Complete Genomics is a life sciences company that has developed and commercialized a DNA sequencing platform for human genome sequencing and analysis. This solution combines the company's proprietary human genome sequencing technology with its informatics and data management software to provide finished variant reports and assemblies at Complete Genomics’ commercial genome center in Mountain View, California. 
Complete Genomics was founded in June 2005 by Clifford Reid, Radoje (Rade) Drmanac, and John Curson. Clifford Reid was the chairman, president and chief executive officer of Complete Genomics before leaving in 2015 to set up Genos, a spinoff of Complete Genomics' consumer division.
In February 2009, Complete Genomics announced that it had sequenced its first human genome and submitted the resulting variant data to the National Center for Biotechnology Information database. Then, in November 2009, Complete Genomics published sequence data for three human genomes in the journal Science. By the end of 2009, Complete Genomics had sequenced 50 human genomes. To date, the company has sequenced more than 20,000 genomes.
The resulting data has supported research in diverse areas such as screening of embryos, detection of genetic relationships, neurology, aging, a novel Mendelian disease with neuromuscular and cardiac involvement, eating disorders, Prader-Willi syndrome and autism, ophthalmology, and oncology. In 2014, a collaboration among Radboud University (The Netherlands), Maastricht University Medical Centre (The Netherlands), Central South University (China) and Complete Genomics identified major causes of intellectual disability using whole genome sequencing.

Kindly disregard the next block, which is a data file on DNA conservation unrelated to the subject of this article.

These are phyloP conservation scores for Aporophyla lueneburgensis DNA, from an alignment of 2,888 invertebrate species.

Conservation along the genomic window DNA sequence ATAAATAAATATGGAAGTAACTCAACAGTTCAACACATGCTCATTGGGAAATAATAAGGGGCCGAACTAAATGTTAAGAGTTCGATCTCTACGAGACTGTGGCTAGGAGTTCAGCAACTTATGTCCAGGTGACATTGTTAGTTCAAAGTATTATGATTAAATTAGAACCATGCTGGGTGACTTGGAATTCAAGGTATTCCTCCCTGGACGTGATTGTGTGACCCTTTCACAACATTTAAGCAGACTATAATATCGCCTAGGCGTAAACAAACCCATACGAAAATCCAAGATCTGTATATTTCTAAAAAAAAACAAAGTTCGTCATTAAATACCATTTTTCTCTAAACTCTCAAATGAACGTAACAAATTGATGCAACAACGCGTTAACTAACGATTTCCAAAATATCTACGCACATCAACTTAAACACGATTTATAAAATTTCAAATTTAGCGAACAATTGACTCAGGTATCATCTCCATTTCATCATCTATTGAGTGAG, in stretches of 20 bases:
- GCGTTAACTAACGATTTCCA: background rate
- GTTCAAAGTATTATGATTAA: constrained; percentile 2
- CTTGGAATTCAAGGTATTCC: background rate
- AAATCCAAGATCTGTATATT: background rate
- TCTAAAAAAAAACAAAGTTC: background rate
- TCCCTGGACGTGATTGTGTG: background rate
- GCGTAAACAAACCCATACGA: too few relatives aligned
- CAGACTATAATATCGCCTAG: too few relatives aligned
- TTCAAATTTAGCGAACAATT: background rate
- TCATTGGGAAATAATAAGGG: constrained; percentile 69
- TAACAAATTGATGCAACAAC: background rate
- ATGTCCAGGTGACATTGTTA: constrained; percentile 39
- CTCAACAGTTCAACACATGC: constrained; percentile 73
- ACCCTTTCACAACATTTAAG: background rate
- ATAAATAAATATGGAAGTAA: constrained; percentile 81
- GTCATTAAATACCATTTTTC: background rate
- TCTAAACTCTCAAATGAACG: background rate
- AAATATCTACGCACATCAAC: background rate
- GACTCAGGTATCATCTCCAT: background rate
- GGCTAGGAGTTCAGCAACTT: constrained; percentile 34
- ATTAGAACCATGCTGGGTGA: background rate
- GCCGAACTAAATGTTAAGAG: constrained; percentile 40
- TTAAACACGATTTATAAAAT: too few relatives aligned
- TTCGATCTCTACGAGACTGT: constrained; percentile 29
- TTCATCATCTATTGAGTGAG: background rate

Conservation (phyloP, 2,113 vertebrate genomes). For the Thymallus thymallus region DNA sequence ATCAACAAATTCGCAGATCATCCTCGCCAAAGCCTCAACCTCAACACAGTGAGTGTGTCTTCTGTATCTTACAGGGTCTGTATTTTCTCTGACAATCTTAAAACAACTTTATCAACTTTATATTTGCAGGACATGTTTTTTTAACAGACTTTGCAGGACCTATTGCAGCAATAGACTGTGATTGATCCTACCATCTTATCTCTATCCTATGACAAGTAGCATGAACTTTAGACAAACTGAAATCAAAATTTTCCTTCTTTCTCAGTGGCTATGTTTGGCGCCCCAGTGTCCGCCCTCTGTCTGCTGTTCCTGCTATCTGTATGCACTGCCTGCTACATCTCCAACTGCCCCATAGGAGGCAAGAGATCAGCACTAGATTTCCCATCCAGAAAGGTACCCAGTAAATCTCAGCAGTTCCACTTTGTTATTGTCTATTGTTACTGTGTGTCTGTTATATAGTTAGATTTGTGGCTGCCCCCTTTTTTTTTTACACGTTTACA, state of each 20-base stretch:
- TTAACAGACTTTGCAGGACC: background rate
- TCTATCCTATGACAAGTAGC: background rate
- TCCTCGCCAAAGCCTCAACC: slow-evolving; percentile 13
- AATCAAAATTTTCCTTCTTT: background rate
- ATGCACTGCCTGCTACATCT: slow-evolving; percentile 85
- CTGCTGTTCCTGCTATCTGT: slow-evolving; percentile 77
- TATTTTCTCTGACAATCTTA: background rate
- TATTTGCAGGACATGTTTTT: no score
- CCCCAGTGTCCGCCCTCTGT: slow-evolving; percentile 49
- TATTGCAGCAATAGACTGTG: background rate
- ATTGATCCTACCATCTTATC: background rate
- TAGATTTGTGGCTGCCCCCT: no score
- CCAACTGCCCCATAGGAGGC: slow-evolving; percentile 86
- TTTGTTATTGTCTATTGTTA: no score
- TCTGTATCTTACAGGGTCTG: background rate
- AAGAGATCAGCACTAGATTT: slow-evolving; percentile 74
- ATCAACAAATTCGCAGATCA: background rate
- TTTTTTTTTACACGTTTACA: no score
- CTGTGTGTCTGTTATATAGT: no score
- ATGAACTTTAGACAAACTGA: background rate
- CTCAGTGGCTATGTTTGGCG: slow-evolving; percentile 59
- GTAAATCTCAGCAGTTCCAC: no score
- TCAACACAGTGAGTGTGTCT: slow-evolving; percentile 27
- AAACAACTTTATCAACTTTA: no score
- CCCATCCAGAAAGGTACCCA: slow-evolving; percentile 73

In 2016, Complete Genomics contributed over 184 phased human genomes to George Church's Personal Genome Project. In 2019, they published their new single-tube long fragment read (stLFR) technology, enabling the construction of long DNA molecules from short reads using a combinatorial process of DNA barcoding. It enables phasing, SV detection, scaffolding, and cost-effective diploid de novo genome assembly from second-generation sequencing technology.
In March 2013, Complete Genomics was acquired by BGI Group, a genomics services company in Shenzhen, Guangdong, China. After the acquisition, Complete Genomics moved to San Jose and in June 2018 became part of MGI. MGI was a subsidiary of BGI Group before it was spun out and listed on the Shanghai stock exchange in 2022. 
Complete Genomics’ proprietary human genome sequencing technology is optimized exclusively for studying human DNA, providing assembled sequences and variation files. The technology relies on DNA nanoball sequencing, which combines short sequences of DNA into a complete genome. It is designed to use lower volumes and concentrations of reagents than existing systems and have large number of base reads per image.
In 2023, Complete Genomics launched a new line of genetic sequencers, DNBSEQ-T20, designed to decode DNA in larger quantities and at a lower price point – than existing sequencing tools. The new products could signal a new era of more affordable testing, leading to wider availability and the potential to fulfill the long-desired promise of precision medicine.  While the new platform — with its promise of sub-$100 human genomes — may sound enticing to those striving for lower sequencing costs, with limited performance data available and a requirement for ultra-high throughput, it remains to be seen how the instrument will resonate with the broader genomics community.
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